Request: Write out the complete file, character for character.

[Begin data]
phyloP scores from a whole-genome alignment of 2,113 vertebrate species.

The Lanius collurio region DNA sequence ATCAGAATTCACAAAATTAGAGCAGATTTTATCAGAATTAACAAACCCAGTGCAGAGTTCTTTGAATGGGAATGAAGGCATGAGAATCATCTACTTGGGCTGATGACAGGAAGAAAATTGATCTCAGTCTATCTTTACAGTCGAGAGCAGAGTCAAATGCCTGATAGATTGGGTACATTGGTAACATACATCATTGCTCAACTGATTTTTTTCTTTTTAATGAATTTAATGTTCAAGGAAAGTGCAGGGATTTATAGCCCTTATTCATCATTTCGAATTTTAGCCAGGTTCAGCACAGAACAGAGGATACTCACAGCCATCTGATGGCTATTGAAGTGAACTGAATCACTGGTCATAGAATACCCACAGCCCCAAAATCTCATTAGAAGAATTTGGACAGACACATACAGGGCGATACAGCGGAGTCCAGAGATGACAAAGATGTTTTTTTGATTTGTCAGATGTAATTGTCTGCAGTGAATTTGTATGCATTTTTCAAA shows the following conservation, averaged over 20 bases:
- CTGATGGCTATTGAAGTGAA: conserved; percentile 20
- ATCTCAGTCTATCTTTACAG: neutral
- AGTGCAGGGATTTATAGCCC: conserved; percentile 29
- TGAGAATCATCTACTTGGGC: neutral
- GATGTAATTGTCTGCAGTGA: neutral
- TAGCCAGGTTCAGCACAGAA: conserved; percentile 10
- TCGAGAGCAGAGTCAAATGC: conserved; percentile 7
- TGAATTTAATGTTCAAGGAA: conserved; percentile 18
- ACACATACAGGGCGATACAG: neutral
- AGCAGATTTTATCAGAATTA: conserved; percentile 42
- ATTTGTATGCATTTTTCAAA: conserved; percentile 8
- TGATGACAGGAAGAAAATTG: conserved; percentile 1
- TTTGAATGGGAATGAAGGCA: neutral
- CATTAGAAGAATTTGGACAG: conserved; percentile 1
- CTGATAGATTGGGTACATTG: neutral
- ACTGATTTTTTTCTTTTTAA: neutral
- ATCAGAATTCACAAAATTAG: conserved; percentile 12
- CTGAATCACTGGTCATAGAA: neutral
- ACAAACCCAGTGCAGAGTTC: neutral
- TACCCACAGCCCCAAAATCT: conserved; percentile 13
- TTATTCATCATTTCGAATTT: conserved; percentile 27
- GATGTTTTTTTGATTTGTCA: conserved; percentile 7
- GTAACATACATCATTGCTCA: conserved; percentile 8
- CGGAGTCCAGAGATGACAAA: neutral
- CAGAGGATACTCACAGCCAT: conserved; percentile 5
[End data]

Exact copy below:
phyloP scores from a whole-genome alignment of 2,113 vertebrate species.

The Lanius collurio region DNA sequence ATCAGAATTCACAAAATTAGAGCAGATTTTATCAGAATTAACAAACCCAGTGCAGAGTTCTTTGAATGGGAATGAAGGCATGAGAATCATCTACTTGGGCTGATGACAGGAAGAAAATTGATCTCAGTCTATCTTTACAGTCGAGAGCAGAGTCAAATGCCTGATAGATTGGGTACATTGGTAACATACATCATTGCTCAACTGATTTTTTTCTTTTTAATGAATTTAATGTTCAAGGAAAGTGCAGGGATTTATAGCCCTTATTCATCATTTCGAATTTTAGCCAGGTTCAGCACAGAACAGAGGATACTCACAGCCATCTGATGGCTATTGAAGTGAACTGAATCACTGGTCATAGAATACCCACAGCCCCAAAATCTCATTAGAAGAATTTGGACAGACACATACAGGGCGATACAGCGGAGTCCAGAGATGACAAAGATGTTTTTTTGATTTGTCAGATGTAATTGTCTGCAGTGAATTTGTATGCATTTTTCAAA shows the following conservation, averaged over 20 bases:
- CTGATGGCTATTGAAGTGAA: conserved; percentile 20
- ATCTCAGTCTATCTTTACAG: neutral
- AGTGCAGGGATTTATAGCCC: conserved; percentile 29
- TGAGAATCATCTACTTGGGC: neutral
- GATGTAATTGTCTGCAGTGA: neutral
- TAGCCAGGTTCAGCACAGAA: conserved; percentile 10
- TCGAGAGCAGAGTCAAATGC: conserved; percentile 7
- TGAATTTAATGTTCAAGGAA: conserved; percentile 18
- ACACATACAGGGCGATACAG: neutral
- AGCAGATTTTATCAGAATTA: conserved; percentile 42
- ATTTGTATGCATTTTTCAAA: conserved; percentile 8
- TGATGACAGGAAGAAAATTG: conserved; percentile 1
- TTTGAATGGGAATGAAGGCA: neutral
- CATTAGAAGAATTTGGACAG: conserved; percentile 1
- CTGATAGATTGGGTACATTG: neutral
- ACTGATTTTTTTCTTTTTAA: neutral
- ATCAGAATTCACAAAATTAG: conserved; percentile 12
- CTGAATCACTGGTCATAGAA: neutral
- ACAAACCCAGTGCAGAGTTC: neutral
- TACCCACAGCCCCAAAATCT: conserved; percentile 13
- TTATTCATCATTTCGAATTT: conserved; percentile 27
- GATGTTTTTTTGATTTGTCA: conserved; percentile 7
- GTAACATACATCATTGCTCA: conserved; percentile 8
- CGGAGTCCAGAGATGACAAA: neutral
- CAGAGGATACTCACAGCCAT: conserved; percentile 5